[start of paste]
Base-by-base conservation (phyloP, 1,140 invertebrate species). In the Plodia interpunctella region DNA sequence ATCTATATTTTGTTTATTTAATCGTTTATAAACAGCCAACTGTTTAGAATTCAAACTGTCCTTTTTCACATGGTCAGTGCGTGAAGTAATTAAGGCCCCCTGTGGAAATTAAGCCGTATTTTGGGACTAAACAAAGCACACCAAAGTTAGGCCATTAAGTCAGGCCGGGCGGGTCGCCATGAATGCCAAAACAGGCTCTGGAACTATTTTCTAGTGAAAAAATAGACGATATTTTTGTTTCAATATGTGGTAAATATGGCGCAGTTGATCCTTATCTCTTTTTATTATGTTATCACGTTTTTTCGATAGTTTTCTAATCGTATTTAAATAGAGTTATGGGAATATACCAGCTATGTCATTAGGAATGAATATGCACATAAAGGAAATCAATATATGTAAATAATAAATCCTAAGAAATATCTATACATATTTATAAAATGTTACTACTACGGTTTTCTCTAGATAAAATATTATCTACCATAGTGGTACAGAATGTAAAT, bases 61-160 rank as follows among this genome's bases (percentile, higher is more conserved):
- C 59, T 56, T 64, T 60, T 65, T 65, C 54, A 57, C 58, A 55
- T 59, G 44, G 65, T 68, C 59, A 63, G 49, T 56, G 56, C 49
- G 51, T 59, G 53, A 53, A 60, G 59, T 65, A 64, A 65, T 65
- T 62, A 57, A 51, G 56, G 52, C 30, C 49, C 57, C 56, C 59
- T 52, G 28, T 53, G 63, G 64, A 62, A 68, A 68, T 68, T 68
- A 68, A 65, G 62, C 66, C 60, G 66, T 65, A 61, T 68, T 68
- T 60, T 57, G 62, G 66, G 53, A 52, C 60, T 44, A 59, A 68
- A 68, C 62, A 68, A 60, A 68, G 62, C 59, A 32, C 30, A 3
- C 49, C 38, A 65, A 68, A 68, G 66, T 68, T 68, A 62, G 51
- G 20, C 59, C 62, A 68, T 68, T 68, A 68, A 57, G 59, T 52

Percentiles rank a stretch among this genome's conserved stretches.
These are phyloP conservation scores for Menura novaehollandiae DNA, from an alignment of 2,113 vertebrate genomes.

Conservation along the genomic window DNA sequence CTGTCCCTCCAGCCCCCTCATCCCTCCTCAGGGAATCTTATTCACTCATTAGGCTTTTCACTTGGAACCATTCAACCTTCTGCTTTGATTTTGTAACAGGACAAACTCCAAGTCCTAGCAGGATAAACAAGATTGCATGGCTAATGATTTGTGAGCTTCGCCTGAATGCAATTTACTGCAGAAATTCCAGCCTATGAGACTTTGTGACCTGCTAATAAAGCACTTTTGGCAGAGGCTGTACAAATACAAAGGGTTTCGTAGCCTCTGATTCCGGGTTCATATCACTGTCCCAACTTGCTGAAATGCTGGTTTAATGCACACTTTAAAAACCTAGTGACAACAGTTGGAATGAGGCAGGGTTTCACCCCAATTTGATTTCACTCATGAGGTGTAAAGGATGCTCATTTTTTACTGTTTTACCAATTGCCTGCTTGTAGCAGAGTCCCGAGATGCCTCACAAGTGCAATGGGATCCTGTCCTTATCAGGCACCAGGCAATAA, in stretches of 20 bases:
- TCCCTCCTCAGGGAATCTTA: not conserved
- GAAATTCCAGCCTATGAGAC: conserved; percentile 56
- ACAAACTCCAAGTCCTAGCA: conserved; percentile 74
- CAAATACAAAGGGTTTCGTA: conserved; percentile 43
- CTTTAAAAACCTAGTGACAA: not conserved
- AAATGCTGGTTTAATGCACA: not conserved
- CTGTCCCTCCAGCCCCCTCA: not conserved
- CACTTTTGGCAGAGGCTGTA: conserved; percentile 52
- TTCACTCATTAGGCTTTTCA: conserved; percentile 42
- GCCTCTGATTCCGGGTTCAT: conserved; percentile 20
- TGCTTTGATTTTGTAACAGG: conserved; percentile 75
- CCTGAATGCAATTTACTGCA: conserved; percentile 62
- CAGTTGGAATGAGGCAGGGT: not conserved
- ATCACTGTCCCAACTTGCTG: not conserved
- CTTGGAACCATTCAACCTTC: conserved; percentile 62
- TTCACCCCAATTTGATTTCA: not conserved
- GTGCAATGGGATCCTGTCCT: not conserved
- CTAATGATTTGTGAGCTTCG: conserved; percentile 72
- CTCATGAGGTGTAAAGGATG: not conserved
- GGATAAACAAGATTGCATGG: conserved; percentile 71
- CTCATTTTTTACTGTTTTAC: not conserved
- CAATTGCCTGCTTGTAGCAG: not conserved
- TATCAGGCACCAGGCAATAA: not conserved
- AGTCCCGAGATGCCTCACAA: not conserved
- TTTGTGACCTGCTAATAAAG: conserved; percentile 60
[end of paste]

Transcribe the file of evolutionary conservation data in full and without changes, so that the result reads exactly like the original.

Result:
Base-by-base conservation (phyloP, 1,140 invertebrate species). In the Plodia interpunctella region DNA sequence ATCTATATTTTGTTTATTTAATCGTTTATAAACAGCCAACTGTTTAGAATTCAAACTGTCCTTTTTCACATGGTCAGTGCGTGAAGTAATTAAGGCCCCCTGTGGAAATTAAGCCGTATTTTGGGACTAAACAAAGCACACCAAAGTTAGGCCATTAAGTCAGGCCGGGCGGGTCGCCATGAATGCCAAAACAGGCTCTGGAACTATTTTCTAGTGAAAAAATAGACGATATTTTTGTTTCAATATGTGGTAAATATGGCGCAGTTGATCCTTATCTCTTTTTATTATGTTATCACGTTTTTTCGATAGTTTTCTAATCGTATTTAAATAGAGTTATGGGAATATACCAGCTATGTCATTAGGAATGAATATGCACATAAAGGAAATCAATATATGTAAATAATAAATCCTAAGAAATATCTATACATATTTATAAAATGTTACTACTACGGTTTTCTCTAGATAAAATATTATCTACCATAGTGGTACAGAATGTAAAT, bases 61-160 rank as follows among this genome's bases (percentile, higher is more conserved):
- C 59, T 56, T 64, T 60, T 65, T 65, C 54, A 57, C 58, A 55
- T 59, G 44, G 65, T 68, C 59, A 63, G 49, T 56, G 56, C 49
- G 51, T 59, G 53, A 53, A 60, G 59, T 65, A 64, A 65, T 65
- T 62, A 57, A 51, G 56, G 52, C 30, C 49, C 57, C 56, C 59
- T 52, G 28, T 53, G 63, G 64, A 62, A 68, A 68, T 68, T 68
- A 68, A 65, G 62, C 66, C 60, G 66, T 65, A 61, T 68, T 68
- T 60, T 57, G 62, G 66, G 53, A 52, C 60, T 44, A 59, A 68
- A 68, C 62, A 68, A 60, A 68, G 62, C 59, A 32, C 30, A 3
- C 49, C 38, A 65, A 68, A 68, G 66, T 68, T 68, A 62, G 51
- G 20, C 59, C 62, A 68, T 68, T 68, A 68, A 57, G 59, T 52

Percentiles rank a stretch among this genome's conserved stretches.
These are phyloP conservation scores for Menura novaehollandiae DNA, from an alignment of 2,113 vertebrate genomes.

Conservation along the genomic window DNA sequence CTGTCCCTCCAGCCCCCTCATCCCTCCTCAGGGAATCTTATTCACTCATTAGGCTTTTCACTTGGAACCATTCAACCTTCTGCTTTGATTTTGTAACAGGACAAACTCCAAGTCCTAGCAGGATAAACAAGATTGCATGGCTAATGATTTGTGAGCTTCGCCTGAATGCAATTTACTGCAGAAATTCCAGCCTATGAGACTTTGTGACCTGCTAATAAAGCACTTTTGGCAGAGGCTGTACAAATACAAAGGGTTTCGTAGCCTCTGATTCCGGGTTCATATCACTGTCCCAACTTGCTGAAATGCTGGTTTAATGCACACTTTAAAAACCTAGTGACAACAGTTGGAATGAGGCAGGGTTTCACCCCAATTTGATTTCACTCATGAGGTGTAAAGGATGCTCATTTTTTACTGTTTTACCAATTGCCTGCTTGTAGCAGAGTCCCGAGATGCCTCACAAGTGCAATGGGATCCTGTCCTTATCAGGCACCAGGCAATAA, in stretches of 20 bases:
- TCCCTCCTCAGGGAATCTTA: not conserved
- GAAATTCCAGCCTATGAGAC: conserved; percentile 56
- ACAAACTCCAAGTCCTAGCA: conserved; percentile 74
- CAAATACAAAGGGTTTCGTA: conserved; percentile 43
- CTTTAAAAACCTAGTGACAA: not conserved
- AAATGCTGGTTTAATGCACA: not conserved
- CTGTCCCTCCAGCCCCCTCA: not conserved
- CACTTTTGGCAGAGGCTGTA: conserved; percentile 52
- TTCACTCATTAGGCTTTTCA: conserved; percentile 42
- GCCTCTGATTCCGGGTTCAT: conserved; percentile 20
- TGCTTTGATTTTGTAACAGG: conserved; percentile 75
- CCTGAATGCAATTTACTGCA: conserved; percentile 62
- CAGTTGGAATGAGGCAGGGT: not conserved
- ATCACTGTCCCAACTTGCTG: not conserved
- CTTGGAACCATTCAACCTTC: conserved; percentile 62
- TTCACCCCAATTTGATTTCA: not conserved
- GTGCAATGGGATCCTGTCCT: not conserved
- CTAATGATTTGTGAGCTTCG: conserved; percentile 72
- CTCATGAGGTGTAAAGGATG: not conserved
- GGATAAACAAGATTGCATGG: conserved; percentile 71
- CTCATTTTTTACTGTTTTAC: not conserved
- CAATTGCCTGCTTGTAGCAG: not conserved
- TATCAGGCACCAGGCAATAA: not conserved
- AGTCCCGAGATGCCTCACAA: not conserved
- TTTGTGACCTGCTAATAAAG: conserved; percentile 60